### Applications of differentiation

#### Find the equations of tangents and normals to a curve

• Tangent to the curve of a function at a point is a line touches that point.
Normal to the curve of a function at a point is a line perpendicular to the tangent to the curve at that point.
Say, f(x) is continuous and differentiable (continuity and differentiability are out of the context of DSE Math) at $$x=x_0$$. Equation of the tangent is given by
$$y=f'(x_0)x-f'(x_0)x_0+f(x_0)$$
where f'(x) denotes the first derivatives. Putting $$x=x_0$$ in f'(x) yield the slope of tangent at $$x=x_0$$
• Find the equations of the tangents to the curve $$y = - {x^2} + 6x + 2$$ where the tangents pass through (-1, 4).
• Let $$({x_1}{\rm{ }},{\rm{ }}{y_1})$$ be the point of contact of a required tangent. Since $$({x_1}{\rm{ }},{\rm{ }}{y_1})$$ lies on the curve,
∴ $${y_1} = - {x_1}^2 + 6{x_1} + 2\,...................\;(1)$$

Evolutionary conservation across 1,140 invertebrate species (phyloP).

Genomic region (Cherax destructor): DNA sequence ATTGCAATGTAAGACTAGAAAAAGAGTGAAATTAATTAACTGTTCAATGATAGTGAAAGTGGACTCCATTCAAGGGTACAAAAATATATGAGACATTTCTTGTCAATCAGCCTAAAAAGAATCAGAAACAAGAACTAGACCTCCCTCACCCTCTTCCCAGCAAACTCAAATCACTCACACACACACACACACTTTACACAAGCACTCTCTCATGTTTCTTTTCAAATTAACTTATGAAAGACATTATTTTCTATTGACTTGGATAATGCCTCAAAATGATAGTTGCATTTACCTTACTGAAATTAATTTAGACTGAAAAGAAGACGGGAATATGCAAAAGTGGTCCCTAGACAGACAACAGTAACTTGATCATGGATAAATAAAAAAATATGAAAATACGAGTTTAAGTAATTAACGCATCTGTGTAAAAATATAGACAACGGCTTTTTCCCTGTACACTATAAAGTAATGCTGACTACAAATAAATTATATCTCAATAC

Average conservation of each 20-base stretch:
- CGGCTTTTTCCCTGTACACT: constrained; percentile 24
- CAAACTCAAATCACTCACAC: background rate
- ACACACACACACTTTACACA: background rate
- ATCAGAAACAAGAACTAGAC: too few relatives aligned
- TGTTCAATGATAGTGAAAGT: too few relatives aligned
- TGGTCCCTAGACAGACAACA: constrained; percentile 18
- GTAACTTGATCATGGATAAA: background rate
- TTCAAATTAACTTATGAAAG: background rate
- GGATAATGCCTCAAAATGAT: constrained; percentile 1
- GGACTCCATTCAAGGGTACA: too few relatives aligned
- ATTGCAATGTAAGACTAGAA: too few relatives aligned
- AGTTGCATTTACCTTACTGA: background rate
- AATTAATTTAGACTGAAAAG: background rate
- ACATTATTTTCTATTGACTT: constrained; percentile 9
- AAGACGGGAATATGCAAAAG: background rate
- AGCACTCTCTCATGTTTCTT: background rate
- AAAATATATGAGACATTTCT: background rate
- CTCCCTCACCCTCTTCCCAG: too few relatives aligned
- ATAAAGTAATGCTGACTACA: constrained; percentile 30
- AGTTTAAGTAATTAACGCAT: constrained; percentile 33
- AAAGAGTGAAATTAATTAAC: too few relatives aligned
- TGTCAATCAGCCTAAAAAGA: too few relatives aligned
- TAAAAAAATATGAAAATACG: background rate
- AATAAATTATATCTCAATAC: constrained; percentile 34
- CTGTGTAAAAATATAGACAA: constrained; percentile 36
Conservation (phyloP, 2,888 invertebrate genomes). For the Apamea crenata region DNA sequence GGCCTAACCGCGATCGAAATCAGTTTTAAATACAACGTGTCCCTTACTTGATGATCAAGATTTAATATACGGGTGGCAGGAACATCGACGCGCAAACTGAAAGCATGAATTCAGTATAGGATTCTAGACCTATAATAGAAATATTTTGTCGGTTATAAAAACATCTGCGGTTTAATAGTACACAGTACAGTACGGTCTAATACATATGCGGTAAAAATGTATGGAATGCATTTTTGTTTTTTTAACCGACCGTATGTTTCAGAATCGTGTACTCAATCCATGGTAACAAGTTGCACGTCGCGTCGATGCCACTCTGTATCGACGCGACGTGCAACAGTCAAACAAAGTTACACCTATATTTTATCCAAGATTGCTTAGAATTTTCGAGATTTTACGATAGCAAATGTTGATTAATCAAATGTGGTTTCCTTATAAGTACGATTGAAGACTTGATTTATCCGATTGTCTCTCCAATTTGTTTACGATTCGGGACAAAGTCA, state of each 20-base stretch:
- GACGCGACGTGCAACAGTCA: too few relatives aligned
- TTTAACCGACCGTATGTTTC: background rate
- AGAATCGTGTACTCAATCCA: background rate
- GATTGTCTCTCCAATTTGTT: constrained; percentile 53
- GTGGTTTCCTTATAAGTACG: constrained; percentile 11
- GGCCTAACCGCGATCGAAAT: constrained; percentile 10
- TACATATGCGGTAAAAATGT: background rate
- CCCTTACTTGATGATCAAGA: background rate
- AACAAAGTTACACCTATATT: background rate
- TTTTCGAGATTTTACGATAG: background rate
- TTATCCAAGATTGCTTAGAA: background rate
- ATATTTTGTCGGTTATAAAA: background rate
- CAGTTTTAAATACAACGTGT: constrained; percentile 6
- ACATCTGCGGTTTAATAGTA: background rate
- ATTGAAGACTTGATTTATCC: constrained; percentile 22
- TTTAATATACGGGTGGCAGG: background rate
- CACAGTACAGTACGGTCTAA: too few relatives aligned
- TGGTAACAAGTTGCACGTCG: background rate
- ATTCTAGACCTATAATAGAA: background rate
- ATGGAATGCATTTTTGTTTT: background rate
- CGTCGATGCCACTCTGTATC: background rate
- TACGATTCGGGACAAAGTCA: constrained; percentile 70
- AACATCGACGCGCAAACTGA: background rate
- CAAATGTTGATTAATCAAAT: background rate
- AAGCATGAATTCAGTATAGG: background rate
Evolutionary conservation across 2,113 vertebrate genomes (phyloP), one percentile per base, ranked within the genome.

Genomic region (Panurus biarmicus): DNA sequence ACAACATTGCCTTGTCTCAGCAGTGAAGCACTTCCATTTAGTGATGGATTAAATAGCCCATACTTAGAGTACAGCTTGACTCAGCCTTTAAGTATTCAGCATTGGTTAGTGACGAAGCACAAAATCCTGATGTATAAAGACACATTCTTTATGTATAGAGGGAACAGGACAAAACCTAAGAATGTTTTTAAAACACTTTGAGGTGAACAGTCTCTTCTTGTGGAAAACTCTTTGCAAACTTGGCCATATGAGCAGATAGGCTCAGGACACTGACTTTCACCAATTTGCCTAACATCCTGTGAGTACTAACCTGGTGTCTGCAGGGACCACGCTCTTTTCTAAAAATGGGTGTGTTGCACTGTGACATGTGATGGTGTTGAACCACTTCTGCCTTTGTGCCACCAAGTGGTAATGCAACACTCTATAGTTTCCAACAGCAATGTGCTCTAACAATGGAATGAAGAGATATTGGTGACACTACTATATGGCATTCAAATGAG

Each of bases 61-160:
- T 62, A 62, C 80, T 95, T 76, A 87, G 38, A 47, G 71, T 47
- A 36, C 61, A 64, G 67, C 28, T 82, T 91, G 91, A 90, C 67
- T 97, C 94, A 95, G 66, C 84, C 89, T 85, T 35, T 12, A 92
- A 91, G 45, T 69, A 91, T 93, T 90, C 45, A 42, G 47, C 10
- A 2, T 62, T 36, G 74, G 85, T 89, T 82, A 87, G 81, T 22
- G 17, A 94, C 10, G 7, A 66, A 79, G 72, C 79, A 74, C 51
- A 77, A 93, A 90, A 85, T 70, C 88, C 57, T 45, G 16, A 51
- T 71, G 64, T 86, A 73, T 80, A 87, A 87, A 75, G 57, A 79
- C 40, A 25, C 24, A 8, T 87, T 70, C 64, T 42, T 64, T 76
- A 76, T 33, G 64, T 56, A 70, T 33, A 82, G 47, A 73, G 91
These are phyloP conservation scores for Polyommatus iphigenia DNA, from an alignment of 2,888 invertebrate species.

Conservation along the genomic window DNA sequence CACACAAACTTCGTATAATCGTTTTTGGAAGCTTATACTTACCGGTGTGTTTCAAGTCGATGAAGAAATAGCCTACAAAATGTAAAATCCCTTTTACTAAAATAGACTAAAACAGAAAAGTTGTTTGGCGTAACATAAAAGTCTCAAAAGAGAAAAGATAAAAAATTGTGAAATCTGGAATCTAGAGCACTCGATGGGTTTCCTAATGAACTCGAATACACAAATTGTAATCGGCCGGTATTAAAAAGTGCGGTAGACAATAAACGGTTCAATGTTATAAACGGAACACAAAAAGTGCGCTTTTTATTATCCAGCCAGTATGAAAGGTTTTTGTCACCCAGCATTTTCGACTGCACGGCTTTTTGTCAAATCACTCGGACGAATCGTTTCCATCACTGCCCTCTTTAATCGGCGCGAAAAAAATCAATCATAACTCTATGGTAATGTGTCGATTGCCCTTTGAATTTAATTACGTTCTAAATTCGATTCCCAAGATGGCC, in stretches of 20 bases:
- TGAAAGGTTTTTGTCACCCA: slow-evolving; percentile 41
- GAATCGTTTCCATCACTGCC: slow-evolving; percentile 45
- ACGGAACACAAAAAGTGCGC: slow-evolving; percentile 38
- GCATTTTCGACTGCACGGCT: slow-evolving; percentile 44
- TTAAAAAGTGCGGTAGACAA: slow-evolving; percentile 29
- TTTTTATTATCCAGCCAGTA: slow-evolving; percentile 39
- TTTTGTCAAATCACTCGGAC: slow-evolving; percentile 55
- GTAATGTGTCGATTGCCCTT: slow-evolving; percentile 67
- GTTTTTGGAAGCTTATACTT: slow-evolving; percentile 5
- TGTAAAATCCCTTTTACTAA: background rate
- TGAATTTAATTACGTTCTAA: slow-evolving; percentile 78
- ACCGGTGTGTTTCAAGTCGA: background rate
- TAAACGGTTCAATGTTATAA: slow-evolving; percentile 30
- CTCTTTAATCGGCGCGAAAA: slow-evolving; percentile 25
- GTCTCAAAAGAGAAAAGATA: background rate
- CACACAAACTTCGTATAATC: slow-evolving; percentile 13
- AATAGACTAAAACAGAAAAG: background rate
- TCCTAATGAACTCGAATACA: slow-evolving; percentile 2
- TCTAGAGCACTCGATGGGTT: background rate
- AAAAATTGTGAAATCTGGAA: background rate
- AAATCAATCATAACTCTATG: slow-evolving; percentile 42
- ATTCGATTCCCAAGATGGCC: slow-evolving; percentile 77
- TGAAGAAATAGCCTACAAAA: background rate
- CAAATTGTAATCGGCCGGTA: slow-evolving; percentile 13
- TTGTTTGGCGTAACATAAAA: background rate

$$\frac{{dy}}{{dx}} = - 2x + 6$$
Slope of the tangent at $$({x_1},{\rm{ }}{y_1}) = {\left. {\frac{{dy}}{{dx}}{\kern 1pt} } \right|_{{\kern 1pt} ({x_1}{\rm{ }},{\rm{ }}{y_1})}} = - {\rm{ }}2{x_1} + 6$$
Slope of the line joining $$({x_1}{\rm{ }},{\rm{ }}{y_1})$$ and $$( - {\rm{ }}1{\rm{ }},{\rm{ }}4)$$$$= \frac{{{y_1} - 4}}{{{x_1} + 1}}$$
∴ $$\begin{array}{c}\frac{{{y_1} - 4}}{{{x_1} + 1}} = - {\rm{ }}2{x_1} + 6 \\{y_1} - 4 = ( - {\rm{ }}2{x_1} + 6)({x_1} + 1) \\{y_1} = - {\rm{ }}2{x_1}^2 + 4{x_1} + 10\,........\;(2) \end{array}$$
(1) - (2): $$\begin{array}{c}0 = {x_1}^2 + 2{x_1} - 8\\({x_1} + 4)({x_1} - 2) = {0^{}}\end{array}$$
$${x_1} = - {\rm{ }}4$$ or $${x_1} = 2$$

When $${x_1} = - {\rm{ }}4$$,
$$\begin{array}{c}{y_1} = - {\rm{ }}{( - {\rm{ }}4)^2} + 6( - {\rm{ }}4) + 2\\ = - {\rm{ }}{38^{}}\end{array}$$
∴ (-4, -38) is a point of contact.
Slope of the tangent at $$\begin{array}{c}( - {\rm{ }}4{\rm{ }},{\rm{ }} - {\rm{ }}38) = - {\rm{ }}2( - {\rm{ }}4) + 6\\ = 14\end{array}$$
∴ The equation of the tangent at (-4, -38) is
$$\begin{array}{c}y + 38 = 14(x + 4)\\14x - y + 18 = 0\end{array}$$[can't underline]

When $${x_1} = 2$$,
$$\begin{array}{c}{y_{\rm{1}}} = - {\rm{ }}{(2)^2} + 6(2) + 2\\ = 10\end{array}$$
∴ (2, 10) is another point of contact.
Slope of the tangent at $$\begin{array}{c}(2{\rm{ }},{\rm{ }}10) = - {\rm{ }}2(2) + 6\\ = 2\end{array}$$
∴ The equation of the tangent at (2, 10) is
$$\begin{array}{c}y - 10 = 2(x - 2)\\2x - y + 6 = 0\end{array}$$[can't underline]